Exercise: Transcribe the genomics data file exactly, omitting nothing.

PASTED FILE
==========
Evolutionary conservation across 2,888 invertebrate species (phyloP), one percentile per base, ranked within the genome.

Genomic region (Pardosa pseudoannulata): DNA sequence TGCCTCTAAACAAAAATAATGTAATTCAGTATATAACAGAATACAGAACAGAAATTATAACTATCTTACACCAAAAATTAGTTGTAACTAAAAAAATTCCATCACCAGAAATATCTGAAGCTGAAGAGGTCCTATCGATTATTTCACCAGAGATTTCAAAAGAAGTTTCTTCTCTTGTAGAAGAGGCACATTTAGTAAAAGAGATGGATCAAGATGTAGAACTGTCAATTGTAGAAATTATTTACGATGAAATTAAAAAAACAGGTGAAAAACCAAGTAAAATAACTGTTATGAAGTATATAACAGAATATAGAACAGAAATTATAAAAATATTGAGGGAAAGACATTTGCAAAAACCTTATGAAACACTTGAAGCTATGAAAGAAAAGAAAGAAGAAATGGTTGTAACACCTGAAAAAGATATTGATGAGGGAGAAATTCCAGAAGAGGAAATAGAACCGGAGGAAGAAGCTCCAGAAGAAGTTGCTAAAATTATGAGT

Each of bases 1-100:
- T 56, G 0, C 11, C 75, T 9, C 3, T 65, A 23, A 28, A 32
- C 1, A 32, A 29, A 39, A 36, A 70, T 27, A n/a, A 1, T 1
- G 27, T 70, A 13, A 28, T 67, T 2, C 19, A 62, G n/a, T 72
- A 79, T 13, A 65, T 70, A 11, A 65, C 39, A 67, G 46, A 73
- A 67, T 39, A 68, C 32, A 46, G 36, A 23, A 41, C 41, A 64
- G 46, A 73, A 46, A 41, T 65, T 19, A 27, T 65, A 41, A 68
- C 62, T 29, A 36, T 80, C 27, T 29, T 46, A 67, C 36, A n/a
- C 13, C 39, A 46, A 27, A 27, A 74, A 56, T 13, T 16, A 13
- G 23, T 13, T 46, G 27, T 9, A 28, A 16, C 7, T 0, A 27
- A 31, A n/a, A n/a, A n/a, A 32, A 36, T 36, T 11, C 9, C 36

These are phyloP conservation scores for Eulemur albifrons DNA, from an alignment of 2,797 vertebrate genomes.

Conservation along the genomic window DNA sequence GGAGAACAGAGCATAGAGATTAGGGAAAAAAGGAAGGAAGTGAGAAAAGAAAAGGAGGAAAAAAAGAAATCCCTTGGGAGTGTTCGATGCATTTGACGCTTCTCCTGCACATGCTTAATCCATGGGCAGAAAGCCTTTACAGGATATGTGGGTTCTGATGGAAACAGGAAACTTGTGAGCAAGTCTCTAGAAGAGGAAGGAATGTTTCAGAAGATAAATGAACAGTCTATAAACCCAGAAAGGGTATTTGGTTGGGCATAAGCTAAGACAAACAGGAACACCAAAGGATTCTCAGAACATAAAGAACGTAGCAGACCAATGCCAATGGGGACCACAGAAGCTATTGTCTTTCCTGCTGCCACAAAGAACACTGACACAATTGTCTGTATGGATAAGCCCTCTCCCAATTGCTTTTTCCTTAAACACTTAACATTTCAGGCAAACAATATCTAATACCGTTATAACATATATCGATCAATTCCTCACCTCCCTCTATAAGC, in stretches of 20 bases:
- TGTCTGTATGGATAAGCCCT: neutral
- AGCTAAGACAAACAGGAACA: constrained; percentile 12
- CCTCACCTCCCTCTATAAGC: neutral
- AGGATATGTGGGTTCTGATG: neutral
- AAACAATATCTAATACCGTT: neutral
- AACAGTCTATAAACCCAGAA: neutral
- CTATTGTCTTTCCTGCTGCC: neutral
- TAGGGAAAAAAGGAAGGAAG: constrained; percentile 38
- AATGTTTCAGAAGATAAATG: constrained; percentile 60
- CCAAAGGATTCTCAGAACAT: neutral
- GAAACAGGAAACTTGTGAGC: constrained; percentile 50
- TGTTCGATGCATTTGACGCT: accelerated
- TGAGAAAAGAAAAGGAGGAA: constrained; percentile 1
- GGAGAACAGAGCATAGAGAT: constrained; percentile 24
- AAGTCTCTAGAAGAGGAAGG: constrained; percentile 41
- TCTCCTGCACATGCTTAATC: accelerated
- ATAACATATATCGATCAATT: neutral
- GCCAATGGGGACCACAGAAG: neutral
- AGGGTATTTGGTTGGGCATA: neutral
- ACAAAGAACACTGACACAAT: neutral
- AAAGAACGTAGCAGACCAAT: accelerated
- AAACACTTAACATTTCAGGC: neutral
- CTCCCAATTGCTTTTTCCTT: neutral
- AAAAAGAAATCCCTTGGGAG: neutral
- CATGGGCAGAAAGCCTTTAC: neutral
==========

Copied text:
Evolutionary conservation across 2,888 invertebrate species (phyloP), one percentile per base, ranked within the genome.

Genomic region (Pardosa pseudoannulata): DNA sequence TGCCTCTAAACAAAAATAATGTAATTCAGTATATAACAGAATACAGAACAGAAATTATAACTATCTTACACCAAAAATTAGTTGTAACTAAAAAAATTCCATCACCAGAAATATCTGAAGCTGAAGAGGTCCTATCGATTATTTCACCAGAGATTTCAAAAGAAGTTTCTTCTCTTGTAGAAGAGGCACATTTAGTAAAAGAGATGGATCAAGATGTAGAACTGTCAATTGTAGAAATTATTTACGATGAAATTAAAAAAACAGGTGAAAAACCAAGTAAAATAACTGTTATGAAGTATATAACAGAATATAGAACAGAAATTATAAAAATATTGAGGGAAAGACATTTGCAAAAACCTTATGAAACACTTGAAGCTATGAAAGAAAAGAAAGAAGAAATGGTTGTAACACCTGAAAAAGATATTGATGAGGGAGAAATTCCAGAAGAGGAAATAGAACCGGAGGAAGAAGCTCCAGAAGAAGTTGCTAAAATTATGAGT

Each of bases 1-100:
- T 56, G 0, C 11, C 75, T 9, C 3, T 65, A 23, A 28, A 32
- C 1, A 32, A 29, A 39, A 36, A 70, T 27, A n/a, A 1, T 1
- G 27, T 70, A 13, A 28, T 67, T 2, C 19, A 62, G n/a, T 72
- A 79, T 13, A 65, T 70, A 11, A 65, C 39, A 67, G 46, A 73
- A 67, T 39, A 68, C 32, A 46, G 36, A 23, A 41, C 41, A 64
- G 46, A 73, A 46, A 41, T 65, T 19, A 27, T 65, A 41, A 68
- C 62, T 29, A 36, T 80, C 27, T 29, T 46, A 67, C 36, A n/a
- C 13, C 39, A 46, A 27, A 27, A 74, A 56, T 13, T 16, A 13
- G 23, T 13, T 46, G 27, T 9, A 28, A 16, C 7, T 0, A 27
- A 31, A n/a, A n/a, A n/a, A 32, A 36, T 36, T 11, C 9, C 36

These are phyloP conservation scores for Eulemur albifrons DNA, from an alignment of 2,797 vertebrate genomes.

Conservation along the genomic window DNA sequence GGAGAACAGAGCATAGAGATTAGGGAAAAAAGGAAGGAAGTGAGAAAAGAAAAGGAGGAAAAAAAGAAATCCCTTGGGAGTGTTCGATGCATTTGACGCTTCTCCTGCACATGCTTAATCCATGGGCAGAAAGCCTTTACAGGATATGTGGGTTCTGATGGAAACAGGAAACTTGTGAGCAAGTCTCTAGAAGAGGAAGGAATGTTTCAGAAGATAAATGAACAGTCTATAAACCCAGAAAGGGTATTTGGTTGGGCATAAGCTAAGACAAACAGGAACACCAAAGGATTCTCAGAACATAAAGAACGTAGCAGACCAATGCCAATGGGGACCACAGAAGCTATTGTCTTTCCTGCTGCCACAAAGAACACTGACACAATTGTCTGTATGGATAAGCCCTCTCCCAATTGCTTTTTCCTTAAACACTTAACATTTCAGGCAAACAATATCTAATACCGTTATAACATATATCGATCAATTCCTCACCTCCCTCTATAAGC, in stretches of 20 bases:
- TGTCTGTATGGATAAGCCCT: neutral
- AGCTAAGACAAACAGGAACA: constrained; percentile 12
- CCTCACCTCCCTCTATAAGC: neutral
- AGGATATGTGGGTTCTGATG: neutral
- AAACAATATCTAATACCGTT: neutral
- AACAGTCTATAAACCCAGAA: neutral
- CTATTGTCTTTCCTGCTGCC: neutral
- TAGGGAAAAAAGGAAGGAAG: constrained; percentile 38
- AATGTTTCAGAAGATAAATG: constrained; percentile 60
- CCAAAGGATTCTCAGAACAT: neutral
- GAAACAGGAAACTTGTGAGC: constrained; percentile 50
- TGTTCGATGCATTTGACGCT: accelerated
- TGAGAAAAGAAAAGGAGGAA: constrained; percentile 1
- GGAGAACAGAGCATAGAGAT: constrained; percentile 24
- AAGTCTCTAGAAGAGGAAGG: constrained; percentile 41
- TCTCCTGCACATGCTTAATC: accelerated
- ATAACATATATCGATCAATT: neutral
- GCCAATGGGGACCACAGAAG: neutral
- AGGGTATTTGGTTGGGCATA: neutral
- ACAAAGAACACTGACACAAT: neutral
- AAAGAACGTAGCAGACCAAT: accelerated
- AAACACTTAACATTTCAGGC: neutral
- CTCCCAATTGCTTTTTCCTT: neutral
- AAAAAGAAATCCCTTGGGAG: neutral
- CATGGGCAGAAAGCCTTTAC: neutral